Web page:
As President Trump and Secretary of State Pompeo negotiate with North Korean leader Kim Jong Un and his lead negotiator Kim Yong Chol over a possible summit, the 5.7 million Americans who served during the Korean War (1950-1953) continue to pass away. We have already lost about two thirds of them and on May 23, 2018 we lost another, Harold Lee Cox.
Harold and his brother-in-law Gene McCoy served in Korea at the same time. In September 2005 I wrote the following Gavel Gamut column about their service:
AN UNKNOWN VICTORY
You name the WAR:
Two countries are created from one by the greatest military power in the world and are monitored by the United Nations;
One country led by a ruthless dictator invades the other in spite of the United Nations warnings not to;
The Secretary General of the United Nations declares, “This is a war against the United Nations.”;
A United States President leads a coalition of world leaders to unite to drive the invaders out and re-establish the status quo;
An American general was placed in charge of the United Nations forces;
While many countries offered some help, the American military provided more than half of a million personnel in the war;
The aggressors were driven out of and liberty was restored to the invaded country; and
The mission for which Americans fought and died was accomplished.
If you said The Gulf War of 1990-1991, that is understandable. Almost all Americans supported that war and recognized that victory. However, I am talking about the Korean War of 1950-1953. It too was a great victory for American and United Nations interests and helped prevent World War III. We owe a huge debt to our Korean War veterans.
Two of those heroes (they just hate to be called that but, hey, it’s my column and facts are facts) are Posey County natives and brothers-in-law Harold Cox and Gene McCoy.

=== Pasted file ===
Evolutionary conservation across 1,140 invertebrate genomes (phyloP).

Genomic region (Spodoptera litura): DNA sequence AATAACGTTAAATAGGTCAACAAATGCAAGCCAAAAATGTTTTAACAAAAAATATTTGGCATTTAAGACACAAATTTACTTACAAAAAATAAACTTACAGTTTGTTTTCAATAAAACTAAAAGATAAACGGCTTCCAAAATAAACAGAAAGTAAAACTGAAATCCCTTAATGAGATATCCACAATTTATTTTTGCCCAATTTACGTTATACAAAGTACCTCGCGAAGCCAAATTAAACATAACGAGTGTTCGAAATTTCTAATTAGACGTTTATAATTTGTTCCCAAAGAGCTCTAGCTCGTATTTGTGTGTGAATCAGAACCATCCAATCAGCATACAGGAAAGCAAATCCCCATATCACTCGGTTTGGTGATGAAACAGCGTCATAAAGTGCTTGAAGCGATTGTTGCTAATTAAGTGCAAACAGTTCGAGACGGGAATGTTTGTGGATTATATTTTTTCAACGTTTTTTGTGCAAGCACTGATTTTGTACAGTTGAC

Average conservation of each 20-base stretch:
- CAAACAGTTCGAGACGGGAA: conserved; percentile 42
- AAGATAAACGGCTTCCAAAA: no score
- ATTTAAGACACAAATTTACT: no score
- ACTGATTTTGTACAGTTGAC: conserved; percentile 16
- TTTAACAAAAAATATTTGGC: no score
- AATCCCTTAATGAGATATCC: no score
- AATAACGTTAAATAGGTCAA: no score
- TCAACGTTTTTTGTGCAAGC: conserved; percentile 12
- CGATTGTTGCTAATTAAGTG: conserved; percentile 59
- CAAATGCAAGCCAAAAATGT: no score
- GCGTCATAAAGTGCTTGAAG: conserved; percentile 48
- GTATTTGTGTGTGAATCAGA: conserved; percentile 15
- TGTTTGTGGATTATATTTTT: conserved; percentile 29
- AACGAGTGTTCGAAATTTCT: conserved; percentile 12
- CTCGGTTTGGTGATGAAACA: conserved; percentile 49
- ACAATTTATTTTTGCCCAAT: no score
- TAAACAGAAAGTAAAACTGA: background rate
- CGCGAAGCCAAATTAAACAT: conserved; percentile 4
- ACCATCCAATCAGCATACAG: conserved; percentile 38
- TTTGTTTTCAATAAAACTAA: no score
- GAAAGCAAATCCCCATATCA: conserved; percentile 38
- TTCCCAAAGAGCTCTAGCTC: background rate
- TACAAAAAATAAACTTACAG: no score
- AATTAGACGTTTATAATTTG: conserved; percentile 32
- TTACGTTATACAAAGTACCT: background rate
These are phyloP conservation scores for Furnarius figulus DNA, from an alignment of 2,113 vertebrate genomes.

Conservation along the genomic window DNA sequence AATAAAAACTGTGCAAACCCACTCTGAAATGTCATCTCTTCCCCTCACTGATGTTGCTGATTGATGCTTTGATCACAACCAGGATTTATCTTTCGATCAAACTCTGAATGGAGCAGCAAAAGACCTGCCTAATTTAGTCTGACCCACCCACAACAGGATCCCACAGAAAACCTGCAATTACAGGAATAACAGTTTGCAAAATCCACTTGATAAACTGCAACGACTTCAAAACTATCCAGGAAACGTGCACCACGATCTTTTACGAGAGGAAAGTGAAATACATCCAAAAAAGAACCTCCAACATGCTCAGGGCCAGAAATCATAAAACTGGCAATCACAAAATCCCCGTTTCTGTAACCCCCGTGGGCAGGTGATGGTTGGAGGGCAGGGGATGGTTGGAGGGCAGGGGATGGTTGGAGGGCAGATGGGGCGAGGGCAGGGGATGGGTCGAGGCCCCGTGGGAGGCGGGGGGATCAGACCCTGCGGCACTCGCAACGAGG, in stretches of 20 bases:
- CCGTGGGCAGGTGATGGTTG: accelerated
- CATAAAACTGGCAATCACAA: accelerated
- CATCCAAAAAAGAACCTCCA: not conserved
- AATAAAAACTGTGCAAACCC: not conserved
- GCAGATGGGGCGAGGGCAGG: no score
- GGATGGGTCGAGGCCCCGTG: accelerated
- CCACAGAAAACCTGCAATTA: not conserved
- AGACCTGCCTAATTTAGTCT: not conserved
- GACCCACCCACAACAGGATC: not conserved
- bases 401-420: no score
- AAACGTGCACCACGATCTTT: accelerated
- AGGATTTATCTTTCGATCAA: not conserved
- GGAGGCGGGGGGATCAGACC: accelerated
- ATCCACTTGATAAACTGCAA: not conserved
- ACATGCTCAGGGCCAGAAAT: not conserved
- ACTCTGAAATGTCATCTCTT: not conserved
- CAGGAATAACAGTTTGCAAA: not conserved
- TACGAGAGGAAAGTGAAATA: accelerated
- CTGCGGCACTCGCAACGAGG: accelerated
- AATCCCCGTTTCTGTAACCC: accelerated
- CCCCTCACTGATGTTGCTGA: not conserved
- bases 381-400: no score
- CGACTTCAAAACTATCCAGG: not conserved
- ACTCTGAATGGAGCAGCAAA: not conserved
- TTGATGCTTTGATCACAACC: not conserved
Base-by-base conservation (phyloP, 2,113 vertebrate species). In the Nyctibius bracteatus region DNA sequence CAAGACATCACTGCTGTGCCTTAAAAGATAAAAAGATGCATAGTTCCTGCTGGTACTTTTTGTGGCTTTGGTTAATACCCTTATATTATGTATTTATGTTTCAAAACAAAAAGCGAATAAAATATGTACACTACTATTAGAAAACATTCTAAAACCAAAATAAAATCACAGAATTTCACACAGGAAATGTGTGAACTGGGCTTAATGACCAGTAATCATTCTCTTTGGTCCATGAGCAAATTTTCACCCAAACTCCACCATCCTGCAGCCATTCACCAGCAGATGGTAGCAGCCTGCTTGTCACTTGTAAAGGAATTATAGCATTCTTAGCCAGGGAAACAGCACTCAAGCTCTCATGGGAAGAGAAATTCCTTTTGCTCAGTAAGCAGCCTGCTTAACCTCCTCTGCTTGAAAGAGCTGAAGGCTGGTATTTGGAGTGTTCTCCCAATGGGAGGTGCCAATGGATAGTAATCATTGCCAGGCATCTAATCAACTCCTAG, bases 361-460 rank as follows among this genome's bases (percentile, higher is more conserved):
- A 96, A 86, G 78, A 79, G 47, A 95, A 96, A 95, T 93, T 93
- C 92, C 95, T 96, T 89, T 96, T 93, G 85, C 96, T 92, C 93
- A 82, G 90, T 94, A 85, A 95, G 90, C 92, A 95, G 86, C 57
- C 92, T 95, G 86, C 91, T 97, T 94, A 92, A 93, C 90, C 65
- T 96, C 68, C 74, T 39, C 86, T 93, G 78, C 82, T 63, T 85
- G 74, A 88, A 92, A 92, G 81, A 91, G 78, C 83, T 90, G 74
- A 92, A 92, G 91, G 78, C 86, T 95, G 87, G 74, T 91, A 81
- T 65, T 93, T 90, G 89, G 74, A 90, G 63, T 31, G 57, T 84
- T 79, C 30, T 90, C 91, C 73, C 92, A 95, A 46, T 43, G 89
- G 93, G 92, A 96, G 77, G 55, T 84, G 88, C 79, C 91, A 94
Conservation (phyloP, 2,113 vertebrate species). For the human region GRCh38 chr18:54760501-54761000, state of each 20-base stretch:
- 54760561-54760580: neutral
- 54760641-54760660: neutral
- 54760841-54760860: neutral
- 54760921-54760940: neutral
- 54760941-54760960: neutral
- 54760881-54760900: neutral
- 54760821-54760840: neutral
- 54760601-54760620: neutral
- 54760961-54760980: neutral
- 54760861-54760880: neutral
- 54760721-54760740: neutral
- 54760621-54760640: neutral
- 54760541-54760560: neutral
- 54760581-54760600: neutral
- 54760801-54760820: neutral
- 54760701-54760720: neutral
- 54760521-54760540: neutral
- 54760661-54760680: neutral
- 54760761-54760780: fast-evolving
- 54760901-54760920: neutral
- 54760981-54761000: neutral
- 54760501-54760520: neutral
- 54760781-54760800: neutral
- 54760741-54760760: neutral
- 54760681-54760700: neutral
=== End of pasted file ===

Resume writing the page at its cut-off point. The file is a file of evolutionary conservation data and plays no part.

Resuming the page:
Harold fought with the U.S. Army’s 25th Division which suffered many casualties and bore much of the fighting in Korea. Harold was an infantry rifleman and was the jeep driver for his company commander.
Gene was a combat engineer with the Army’s 84th Engineers Battalion and, also, served as a courier/mail deliverer.
Harold was on the frontlines and Gene was building wooden bridges about 1000 yards behind those lines. Gene says Harold had it a lot rougher than Gene.
Both suffered the 20 below zero cold, the stifling heat and humidity, the loneliness, home sickness and fear in what those not there called a “police action.”
Harold said one of his worst memories, outside of dodging enemy mortar rounds for a solid year of combat, was the stench of the human waste the impoverished Koreans would save all winter and fertilize their rice paddies with in the spring. Gene, also, mentioned that nauseating smell and the mud and flooding caused by the lack of vegetation due to constant shelling.
When Gene first arrived in Korea they put his outfit on a train which stopped frequently. Each time it stopped the young soldiers were given a few rounds of ammunition and ordered out to guard the train from sabotage. Gene said this initiation to Korea was more than a little unsettling.
Harold told me that the traffic signs in the war were a bit more to the point than those back home. On one particularly dangerous stretch of road a sign advised:
“Get your ____ in gear and
drive like ____! The NK
can see you.”
Harold paid attention.
Harold and Gene came home and re-started their lives. Harold served as Mt. Vernon’s Water Superintendent for several years in the 1980’s and 1990’s. Gene served as a Mt. Vernon City Councilman and the Posey County Recorder. Gene is currently Posey County’s Veterans Affairs Officer. They both raised families and went on publicly as if there had been no Korean War. However, privately what General Douglas MacArthur called “the strange, mournful mutter of the battlefield” never left their consciousness.
Of course, there was a Korean War and it helped save you and me from another world war. It was a largely unappreciated “mission accomplished.” Thank you Harold and Gene and all your fellow Korean War veterans.
It is only human to question the value of any military endeavor. But when one considers that our Korean War veterans of sixty-five years ago encouraged today’s world leaders to sit at a negotiating table rather than send more soldiers into new battles we owe our veterans the honor of saying thank you as we say goodbye.